Camp. What a Personal Learning Experience
marcimethodLooking back at Passover Camp, 2016, it was the most educational, exhausting, outstanding and rewarding camp experience I have ever had. And that includes Summer Camp 2014, a summer with a war and a not-so-nice principal at the school space we rented, and a special project which brought 14 kids from Israel’s Southern Communities to camp for 1 week in August.

Too challenging? Not at all. I wouldn’t change this Shutaf experience for anything.

Before I start explaining the amazing lessons I’ve learned and how Shutaf’s talented camp director, Marci Tirschwell, teaches me new skills everyday, I must honor the person who taught me the first rule of child care, my mother.

Yes, my mother. As she will tell you, I was not an easy child or teen (sometimes I’m not an easy adult), but I only felt unconditional love and acceptance, regardless of what I did or how challenging my behavior was. Her lesson of unconditional love and acceptance is one which I’ve taken to heart in my life and within my work with children.

Shutaf Passover Camp 2016 was my seventh camp as a staff member, and I still feel like I’m constantly learning and growing. Aren’t we all? This camp’s lessons were about flexibility and what that really means when working with children.

Since I starting working at Shutaf, I have understood and internalized that every child must be treated as an individual. For example, what about participating in daily camp activities? Not every child is capable of participating for the full length of a forty-five minute activity. Some can’t even last a minute as many of our counselors will tell you.

At Shutaf, Marci’s motto is that we used structured flexibility as our approach to the job of figuring out each child’s needs. Marci has taught all the staff to understand that expecting complete structure and order at all times is a mistake that just ends in unnecessary conflict.

For example, when you ask a camper to do something he cannot do with ease, such as participate in activity for five minutes, you set both yourself and the camper up for failure. You end up spending your day killing yourself to get that camper to do something that will most likely not lead to personal success anyway.  

If the camper isn’t hurting anyone or doing something they shouldn’t why do they have to participate in the activity?

Of course, in a perfect world all Shutaf campers would be happy and participating in activities at all times. In reality, we need to realize what our goals really are for each and every one of them. Do we want full participation at all times? Do we need full participation at all times? Or, is it okay, like Marci would say, to have our campers arrive and leave camp with a smile?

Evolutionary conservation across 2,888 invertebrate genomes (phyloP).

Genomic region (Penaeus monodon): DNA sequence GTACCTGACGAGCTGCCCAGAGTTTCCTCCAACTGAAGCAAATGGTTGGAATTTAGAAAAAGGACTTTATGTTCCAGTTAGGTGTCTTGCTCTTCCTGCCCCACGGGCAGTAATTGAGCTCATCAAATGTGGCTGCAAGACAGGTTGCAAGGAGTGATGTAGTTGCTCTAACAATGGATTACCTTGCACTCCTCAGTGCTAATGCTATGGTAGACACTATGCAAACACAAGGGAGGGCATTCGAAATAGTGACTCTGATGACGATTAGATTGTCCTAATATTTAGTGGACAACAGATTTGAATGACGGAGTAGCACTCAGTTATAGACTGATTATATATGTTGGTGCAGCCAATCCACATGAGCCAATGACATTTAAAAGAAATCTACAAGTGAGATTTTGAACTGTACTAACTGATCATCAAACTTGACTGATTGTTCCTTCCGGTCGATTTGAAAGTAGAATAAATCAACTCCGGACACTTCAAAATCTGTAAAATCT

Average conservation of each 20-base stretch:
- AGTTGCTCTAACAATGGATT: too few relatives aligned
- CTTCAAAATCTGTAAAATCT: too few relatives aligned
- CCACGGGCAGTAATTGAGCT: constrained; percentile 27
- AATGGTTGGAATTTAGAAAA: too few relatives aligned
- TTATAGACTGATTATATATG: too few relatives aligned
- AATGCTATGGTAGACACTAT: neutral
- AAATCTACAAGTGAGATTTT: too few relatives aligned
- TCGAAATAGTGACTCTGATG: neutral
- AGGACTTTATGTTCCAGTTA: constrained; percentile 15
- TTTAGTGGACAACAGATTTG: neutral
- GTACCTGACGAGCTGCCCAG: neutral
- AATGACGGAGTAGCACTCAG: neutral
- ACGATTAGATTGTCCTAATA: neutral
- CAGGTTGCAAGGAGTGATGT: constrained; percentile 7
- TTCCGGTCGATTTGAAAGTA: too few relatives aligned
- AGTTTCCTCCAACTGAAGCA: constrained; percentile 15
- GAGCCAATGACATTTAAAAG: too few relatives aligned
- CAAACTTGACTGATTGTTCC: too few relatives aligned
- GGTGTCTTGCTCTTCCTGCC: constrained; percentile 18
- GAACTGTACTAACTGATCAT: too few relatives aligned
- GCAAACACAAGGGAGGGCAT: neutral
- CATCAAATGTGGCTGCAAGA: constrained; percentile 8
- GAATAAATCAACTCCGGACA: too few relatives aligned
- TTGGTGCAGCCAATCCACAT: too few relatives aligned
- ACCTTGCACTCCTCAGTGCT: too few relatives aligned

Day in, day out, I’ve seen Marci practice the art of creating structure with flexibility for many campers. She is open to them, always speaking honestly with each camper and listening to their concerns. She allows those campers who need to play soccer all day the right to do so, as well helps those who need to “scream out” their frustration find a safe and proper outlet. Her open honesty is a trait that too many educators lack.

At this past camp, we faced a serious challenge with a participant who personally boasted about being kicked out of camp and school on a regular basis. The truth? He reminded me of myself. It became our joint mission, this after he told Marci on the 2nd day that he expected to be kicked out of camp, to show him how great Shutaf was. We also wanted to show him that he could make it through the week successfully!

On the third day of camp, his plan for getting kicked out of camp was to leave our camp location at the Nature Museum. As I ran frantically around the perimeter of camp looking for him, I was thinking, “That didn’t last too long. There is no way he is staying now.” I found him outside in the parking lot, unwilling to return to camp, determined to keep moving as far away from Shutaf as possible. I suggested that we take a walk over to busy Emek Refaim where there are restaurants and shops, thinking maybe I’d find somewhere, something that would interest him. I called Marci in order to discuss our options (as I often find myself doing), assuming that she wouldn’t approve, especially given that he’d just run away from camp. To my surprise, she was not only okay with my idea, but suggested that we have lunch together (!), our way of showing him that we can work with him, respond to his needs and help him find his place at Shutaf.

On day four, I found myself again out and about with this camper, until I was able to bring him back to camp. I started thinking about my other work at Shutaf, leading workshops and informational training sessions about our inclusion and informal-education methods. It’s amazing to share what we do, and see how we practice what we preach at every Shutaf program. We look at each camper as an individual with their individual needs and take each day for what it is, for each participant, always looking for the positive.

Did this kid suddenly become a model camper? No. But he successfully completed his first camp. Ever. We responded to him. His fears and his needs. And he didn’t run away the last day of camp, a real victory.  

By Yoni Arya, Assistant Director of Programming
November 2016